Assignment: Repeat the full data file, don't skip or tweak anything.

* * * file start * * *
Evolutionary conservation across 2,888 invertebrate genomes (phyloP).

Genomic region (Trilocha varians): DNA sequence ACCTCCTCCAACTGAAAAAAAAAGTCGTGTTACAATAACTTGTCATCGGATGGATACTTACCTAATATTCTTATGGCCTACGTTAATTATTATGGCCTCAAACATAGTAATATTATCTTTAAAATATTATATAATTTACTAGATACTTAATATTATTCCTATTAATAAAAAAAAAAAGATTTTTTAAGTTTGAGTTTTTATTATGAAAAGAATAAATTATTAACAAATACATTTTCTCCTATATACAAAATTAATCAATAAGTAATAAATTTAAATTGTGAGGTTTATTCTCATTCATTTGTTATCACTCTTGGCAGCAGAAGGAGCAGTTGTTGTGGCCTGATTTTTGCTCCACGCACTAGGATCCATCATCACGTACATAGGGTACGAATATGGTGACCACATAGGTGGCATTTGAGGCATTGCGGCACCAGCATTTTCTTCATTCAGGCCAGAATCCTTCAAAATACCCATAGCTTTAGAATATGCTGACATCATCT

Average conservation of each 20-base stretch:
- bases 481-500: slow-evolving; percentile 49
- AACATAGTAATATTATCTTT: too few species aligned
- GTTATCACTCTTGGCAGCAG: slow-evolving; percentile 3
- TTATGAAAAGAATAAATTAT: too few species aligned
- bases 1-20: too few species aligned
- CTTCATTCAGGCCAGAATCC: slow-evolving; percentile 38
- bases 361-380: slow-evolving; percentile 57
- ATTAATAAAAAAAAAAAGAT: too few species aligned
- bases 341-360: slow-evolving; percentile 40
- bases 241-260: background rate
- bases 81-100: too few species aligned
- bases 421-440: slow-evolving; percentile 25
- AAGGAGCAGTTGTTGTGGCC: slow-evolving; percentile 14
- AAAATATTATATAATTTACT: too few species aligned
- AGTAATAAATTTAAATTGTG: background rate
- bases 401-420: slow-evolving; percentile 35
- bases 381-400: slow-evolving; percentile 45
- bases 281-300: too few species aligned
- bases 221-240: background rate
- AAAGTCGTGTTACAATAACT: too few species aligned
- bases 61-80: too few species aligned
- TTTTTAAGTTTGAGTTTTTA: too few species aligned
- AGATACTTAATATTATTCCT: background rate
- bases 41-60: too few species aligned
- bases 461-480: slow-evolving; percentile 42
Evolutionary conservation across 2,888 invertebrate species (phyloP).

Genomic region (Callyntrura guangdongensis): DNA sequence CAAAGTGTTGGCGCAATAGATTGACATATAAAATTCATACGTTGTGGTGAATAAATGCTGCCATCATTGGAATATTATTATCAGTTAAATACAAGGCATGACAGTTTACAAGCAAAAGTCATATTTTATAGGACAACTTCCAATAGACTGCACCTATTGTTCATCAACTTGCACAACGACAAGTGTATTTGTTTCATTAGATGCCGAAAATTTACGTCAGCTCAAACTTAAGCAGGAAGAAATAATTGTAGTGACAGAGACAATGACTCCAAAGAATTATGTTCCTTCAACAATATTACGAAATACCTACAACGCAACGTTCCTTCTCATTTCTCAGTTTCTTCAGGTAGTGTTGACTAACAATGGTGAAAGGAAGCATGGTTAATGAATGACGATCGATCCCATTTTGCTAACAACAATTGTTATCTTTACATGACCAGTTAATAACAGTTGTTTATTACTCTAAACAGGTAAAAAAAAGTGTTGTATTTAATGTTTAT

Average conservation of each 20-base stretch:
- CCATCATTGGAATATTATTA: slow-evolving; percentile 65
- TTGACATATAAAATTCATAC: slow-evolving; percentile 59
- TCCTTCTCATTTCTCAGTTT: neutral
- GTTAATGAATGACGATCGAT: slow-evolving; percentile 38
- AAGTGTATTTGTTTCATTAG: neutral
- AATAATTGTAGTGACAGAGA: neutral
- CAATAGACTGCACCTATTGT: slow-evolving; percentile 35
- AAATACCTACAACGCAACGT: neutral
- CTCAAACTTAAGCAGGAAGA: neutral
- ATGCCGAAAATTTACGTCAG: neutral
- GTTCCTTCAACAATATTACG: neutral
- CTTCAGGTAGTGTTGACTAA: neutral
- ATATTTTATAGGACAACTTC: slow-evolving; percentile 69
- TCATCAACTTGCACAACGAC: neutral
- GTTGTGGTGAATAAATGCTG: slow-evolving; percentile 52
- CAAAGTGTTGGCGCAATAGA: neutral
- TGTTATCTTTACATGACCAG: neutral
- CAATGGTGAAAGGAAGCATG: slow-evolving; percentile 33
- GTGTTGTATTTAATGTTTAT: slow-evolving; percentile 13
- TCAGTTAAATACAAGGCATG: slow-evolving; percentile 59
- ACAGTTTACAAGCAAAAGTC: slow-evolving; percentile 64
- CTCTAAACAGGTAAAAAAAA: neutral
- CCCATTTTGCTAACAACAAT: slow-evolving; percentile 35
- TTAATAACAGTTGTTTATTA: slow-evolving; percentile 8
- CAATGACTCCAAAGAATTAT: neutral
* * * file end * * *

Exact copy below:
Evolutionary conservation across 2,888 invertebrate genomes (phyloP).

Genomic region (Trilocha varians): DNA sequence ACCTCCTCCAACTGAAAAAAAAAGTCGTGTTACAATAACTTGTCATCGGATGGATACTTACCTAATATTCTTATGGCCTACGTTAATTATTATGGCCTCAAACATAGTAATATTATCTTTAAAATATTATATAATTTACTAGATACTTAATATTATTCCTATTAATAAAAAAAAAAAGATTTTTTAAGTTTGAGTTTTTATTATGAAAAGAATAAATTATTAACAAATACATTTTCTCCTATATACAAAATTAATCAATAAGTAATAAATTTAAATTGTGAGGTTTATTCTCATTCATTTGTTATCACTCTTGGCAGCAGAAGGAGCAGTTGTTGTGGCCTGATTTTTGCTCCACGCACTAGGATCCATCATCACGTACATAGGGTACGAATATGGTGACCACATAGGTGGCATTTGAGGCATTGCGGCACCAGCATTTTCTTCATTCAGGCCAGAATCCTTCAAAATACCCATAGCTTTAGAATATGCTGACATCATCT

Average conservation of each 20-base stretch:
- bases 481-500: slow-evolving; percentile 49
- AACATAGTAATATTATCTTT: too few species aligned
- GTTATCACTCTTGGCAGCAG: slow-evolving; percentile 3
- TTATGAAAAGAATAAATTAT: too few species aligned
- bases 1-20: too few species aligned
- CTTCATTCAGGCCAGAATCC: slow-evolving; percentile 38
- bases 361-380: slow-evolving; percentile 57
- ATTAATAAAAAAAAAAAGAT: too few species aligned
- bases 341-360: slow-evolving; percentile 40
- bases 241-260: background rate
- bases 81-100: too few species aligned
- bases 421-440: slow-evolving; percentile 25
- AAGGAGCAGTTGTTGTGGCC: slow-evolving; percentile 14
- AAAATATTATATAATTTACT: too few species aligned
- AGTAATAAATTTAAATTGTG: background rate
- bases 401-420: slow-evolving; percentile 35
- bases 381-400: slow-evolving; percentile 45
- bases 281-300: too few species aligned
- bases 221-240: background rate
- AAAGTCGTGTTACAATAACT: too few species aligned
- bases 61-80: too few species aligned
- TTTTTAAGTTTGAGTTTTTA: too few species aligned
- AGATACTTAATATTATTCCT: background rate
- bases 41-60: too few species aligned
- bases 461-480: slow-evolving; percentile 42
Evolutionary conservation across 2,888 invertebrate species (phyloP).

Genomic region (Callyntrura guangdongensis): DNA sequence CAAAGTGTTGGCGCAATAGATTGACATATAAAATTCATACGTTGTGGTGAATAAATGCTGCCATCATTGGAATATTATTATCAGTTAAATACAAGGCATGACAGTTTACAAGCAAAAGTCATATTTTATAGGACAACTTCCAATAGACTGCACCTATTGTTCATCAACTTGCACAACGACAAGTGTATTTGTTTCATTAGATGCCGAAAATTTACGTCAGCTCAAACTTAAGCAGGAAGAAATAATTGTAGTGACAGAGACAATGACTCCAAAGAATTATGTTCCTTCAACAATATTACGAAATACCTACAACGCAACGTTCCTTCTCATTTCTCAGTTTCTTCAGGTAGTGTTGACTAACAATGGTGAAAGGAAGCATGGTTAATGAATGACGATCGATCCCATTTTGCTAACAACAATTGTTATCTTTACATGACCAGTTAATAACAGTTGTTTATTACTCTAAACAGGTAAAAAAAAGTGTTGTATTTAATGTTTAT

Average conservation of each 20-base stretch:
- CCATCATTGGAATATTATTA: slow-evolving; percentile 65
- TTGACATATAAAATTCATAC: slow-evolving; percentile 59
- TCCTTCTCATTTCTCAGTTT: neutral
- GTTAATGAATGACGATCGAT: slow-evolving; percentile 38
- AAGTGTATTTGTTTCATTAG: neutral
- AATAATTGTAGTGACAGAGA: neutral
- CAATAGACTGCACCTATTGT: slow-evolving; percentile 35
- AAATACCTACAACGCAACGT: neutral
- CTCAAACTTAAGCAGGAAGA: neutral
- ATGCCGAAAATTTACGTCAG: neutral
- GTTCCTTCAACAATATTACG: neutral
- CTTCAGGTAGTGTTGACTAA: neutral
- ATATTTTATAGGACAACTTC: slow-evolving; percentile 69
- TCATCAACTTGCACAACGAC: neutral
- GTTGTGGTGAATAAATGCTG: slow-evolving; percentile 52
- CAAAGTGTTGGCGCAATAGA: neutral
- TGTTATCTTTACATGACCAG: neutral
- CAATGGTGAAAGGAAGCATG: slow-evolving; percentile 33
- GTGTTGTATTTAATGTTTAT: slow-evolving; percentile 13
- TCAGTTAAATACAAGGCATG: slow-evolving; percentile 59
- ACAGTTTACAAGCAAAAGTC: slow-evolving; percentile 64
- CTCTAAACAGGTAAAAAAAA: neutral
- CCCATTTTGCTAACAACAAT: slow-evolving; percentile 35
- TTAATAACAGTTGTTTATTA: slow-evolving; percentile 8
- CAATGACTCCAAAGAATTAT: neutral